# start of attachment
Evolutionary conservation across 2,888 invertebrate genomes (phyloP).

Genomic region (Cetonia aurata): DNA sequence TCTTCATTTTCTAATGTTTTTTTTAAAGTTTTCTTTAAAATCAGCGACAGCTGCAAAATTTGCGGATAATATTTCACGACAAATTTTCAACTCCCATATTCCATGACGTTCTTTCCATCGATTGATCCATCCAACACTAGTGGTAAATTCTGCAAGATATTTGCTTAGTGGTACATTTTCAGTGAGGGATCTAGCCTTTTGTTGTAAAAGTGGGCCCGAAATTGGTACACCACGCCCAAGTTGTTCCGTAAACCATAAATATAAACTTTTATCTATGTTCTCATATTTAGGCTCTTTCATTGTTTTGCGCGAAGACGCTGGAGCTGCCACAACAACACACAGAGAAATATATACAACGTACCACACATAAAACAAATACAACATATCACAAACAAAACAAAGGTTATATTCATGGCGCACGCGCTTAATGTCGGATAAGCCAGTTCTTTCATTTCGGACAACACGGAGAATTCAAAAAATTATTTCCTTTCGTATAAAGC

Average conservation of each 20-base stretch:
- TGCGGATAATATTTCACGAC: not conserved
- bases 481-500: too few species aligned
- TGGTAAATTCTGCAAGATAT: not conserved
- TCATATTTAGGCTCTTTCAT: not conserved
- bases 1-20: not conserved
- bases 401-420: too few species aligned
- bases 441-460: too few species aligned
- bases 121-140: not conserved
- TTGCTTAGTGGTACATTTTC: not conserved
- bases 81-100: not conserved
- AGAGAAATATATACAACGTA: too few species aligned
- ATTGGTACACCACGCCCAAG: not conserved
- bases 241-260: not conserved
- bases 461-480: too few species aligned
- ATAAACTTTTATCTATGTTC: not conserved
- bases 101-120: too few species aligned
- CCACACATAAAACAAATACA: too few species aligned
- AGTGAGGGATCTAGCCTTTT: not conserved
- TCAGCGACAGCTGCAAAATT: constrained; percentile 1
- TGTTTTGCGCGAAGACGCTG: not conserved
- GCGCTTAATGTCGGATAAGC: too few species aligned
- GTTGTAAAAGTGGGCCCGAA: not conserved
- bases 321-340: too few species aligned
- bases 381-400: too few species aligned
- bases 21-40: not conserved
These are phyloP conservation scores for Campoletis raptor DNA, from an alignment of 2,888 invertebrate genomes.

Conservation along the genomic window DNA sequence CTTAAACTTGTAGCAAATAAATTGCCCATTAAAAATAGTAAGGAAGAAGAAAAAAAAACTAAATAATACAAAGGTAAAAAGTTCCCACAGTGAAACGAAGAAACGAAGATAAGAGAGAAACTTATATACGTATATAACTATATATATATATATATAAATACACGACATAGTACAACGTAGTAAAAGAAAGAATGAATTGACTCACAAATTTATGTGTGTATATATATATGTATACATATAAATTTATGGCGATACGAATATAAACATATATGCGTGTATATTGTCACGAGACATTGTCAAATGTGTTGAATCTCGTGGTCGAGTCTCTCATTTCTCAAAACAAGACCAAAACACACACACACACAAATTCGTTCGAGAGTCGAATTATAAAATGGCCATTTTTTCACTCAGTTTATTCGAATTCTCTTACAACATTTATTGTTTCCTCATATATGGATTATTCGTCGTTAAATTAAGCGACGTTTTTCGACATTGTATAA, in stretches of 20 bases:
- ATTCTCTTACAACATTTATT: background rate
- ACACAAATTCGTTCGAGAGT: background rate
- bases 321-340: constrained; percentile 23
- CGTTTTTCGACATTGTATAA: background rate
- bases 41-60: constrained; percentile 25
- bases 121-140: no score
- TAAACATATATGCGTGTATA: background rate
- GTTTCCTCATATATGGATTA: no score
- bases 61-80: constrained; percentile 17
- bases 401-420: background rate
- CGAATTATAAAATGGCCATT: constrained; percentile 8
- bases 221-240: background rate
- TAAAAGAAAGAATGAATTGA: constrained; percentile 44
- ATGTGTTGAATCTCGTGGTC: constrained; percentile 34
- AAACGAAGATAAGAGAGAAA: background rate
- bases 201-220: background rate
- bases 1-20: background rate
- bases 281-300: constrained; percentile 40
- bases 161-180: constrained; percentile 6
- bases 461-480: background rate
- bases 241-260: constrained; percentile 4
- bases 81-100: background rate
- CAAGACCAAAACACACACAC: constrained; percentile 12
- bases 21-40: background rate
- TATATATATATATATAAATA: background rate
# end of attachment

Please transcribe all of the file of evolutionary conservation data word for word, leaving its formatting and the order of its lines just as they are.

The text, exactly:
Evolutionary conservation across 2,888 invertebrate genomes (phyloP).

Genomic region (Cetonia aurata): DNA sequence TCTTCATTTTCTAATGTTTTTTTTAAAGTTTTCTTTAAAATCAGCGACAGCTGCAAAATTTGCGGATAATATTTCACGACAAATTTTCAACTCCCATATTCCATGACGTTCTTTCCATCGATTGATCCATCCAACACTAGTGGTAAATTCTGCAAGATATTTGCTTAGTGGTACATTTTCAGTGAGGGATCTAGCCTTTTGTTGTAAAAGTGGGCCCGAAATTGGTACACCACGCCCAAGTTGTTCCGTAAACCATAAATATAAACTTTTATCTATGTTCTCATATTTAGGCTCTTTCATTGTTTTGCGCGAAGACGCTGGAGCTGCCACAACAACACACAGAGAAATATATACAACGTACCACACATAAAACAAATACAACATATCACAAACAAAACAAAGGTTATATTCATGGCGCACGCGCTTAATGTCGGATAAGCCAGTTCTTTCATTTCGGACAACACGGAGAATTCAAAAAATTATTTCCTTTCGTATAAAGC

Average conservation of each 20-base stretch:
- TGCGGATAATATTTCACGAC: not conserved
- bases 481-500: too few species aligned
- TGGTAAATTCTGCAAGATAT: not conserved
- TCATATTTAGGCTCTTTCAT: not conserved
- bases 1-20: not conserved
- bases 401-420: too few species aligned
- bases 441-460: too few species aligned
- bases 121-140: not conserved
- TTGCTTAGTGGTACATTTTC: not conserved
- bases 81-100: not conserved
- AGAGAAATATATACAACGTA: too few species aligned
- ATTGGTACACCACGCCCAAG: not conserved
- bases 241-260: not conserved
- bases 461-480: too few species aligned
- ATAAACTTTTATCTATGTTC: not conserved
- bases 101-120: too few species aligned
- CCACACATAAAACAAATACA: too few species aligned
- AGTGAGGGATCTAGCCTTTT: not conserved
- TCAGCGACAGCTGCAAAATT: constrained; percentile 1
- TGTTTTGCGCGAAGACGCTG: not conserved
- GCGCTTAATGTCGGATAAGC: too few species aligned
- GTTGTAAAAGTGGGCCCGAA: not conserved
- bases 321-340: too few species aligned
- bases 381-400: too few species aligned
- bases 21-40: not conserved
These are phyloP conservation scores for Campoletis raptor DNA, from an alignment of 2,888 invertebrate genomes.

Conservation along the genomic window DNA sequence CTTAAACTTGTAGCAAATAAATTGCCCATTAAAAATAGTAAGGAAGAAGAAAAAAAAACTAAATAATACAAAGGTAAAAAGTTCCCACAGTGAAACGAAGAAACGAAGATAAGAGAGAAACTTATATACGTATATAACTATATATATATATATATAAATACACGACATAGTACAACGTAGTAAAAGAAAGAATGAATTGACTCACAAATTTATGTGTGTATATATATATGTATACATATAAATTTATGGCGATACGAATATAAACATATATGCGTGTATATTGTCACGAGACATTGTCAAATGTGTTGAATCTCGTGGTCGAGTCTCTCATTTCTCAAAACAAGACCAAAACACACACACACACAAATTCGTTCGAGAGTCGAATTATAAAATGGCCATTTTTTCACTCAGTTTATTCGAATTCTCTTACAACATTTATTGTTTCCTCATATATGGATTATTCGTCGTTAAATTAAGCGACGTTTTTCGACATTGTATAA, in stretches of 20 bases:
- ATTCTCTTACAACATTTATT: background rate
- ACACAAATTCGTTCGAGAGT: background rate
- bases 321-340: constrained; percentile 23
- CGTTTTTCGACATTGTATAA: background rate
- bases 41-60: constrained; percentile 25
- bases 121-140: no score
- TAAACATATATGCGTGTATA: background rate
- GTTTCCTCATATATGGATTA: no score
- bases 61-80: constrained; percentile 17
- bases 401-420: background rate
- CGAATTATAAAATGGCCATT: constrained; percentile 8
- bases 221-240: background rate
- TAAAAGAAAGAATGAATTGA: constrained; percentile 44
- ATGTGTTGAATCTCGTGGTC: constrained; percentile 34
- AAACGAAGATAAGAGAGAAA: background rate
- bases 201-220: background rate
- bases 1-20: background rate
- bases 281-300: constrained; percentile 40
- bases 161-180: constrained; percentile 6
- bases 461-480: background rate
- bases 241-260: constrained; percentile 4
- bases 81-100: background rate
- CAAGACCAAAACACACACAC: constrained; percentile 12
- bases 21-40: background rate
- TATATATATATATATAAATA: background rate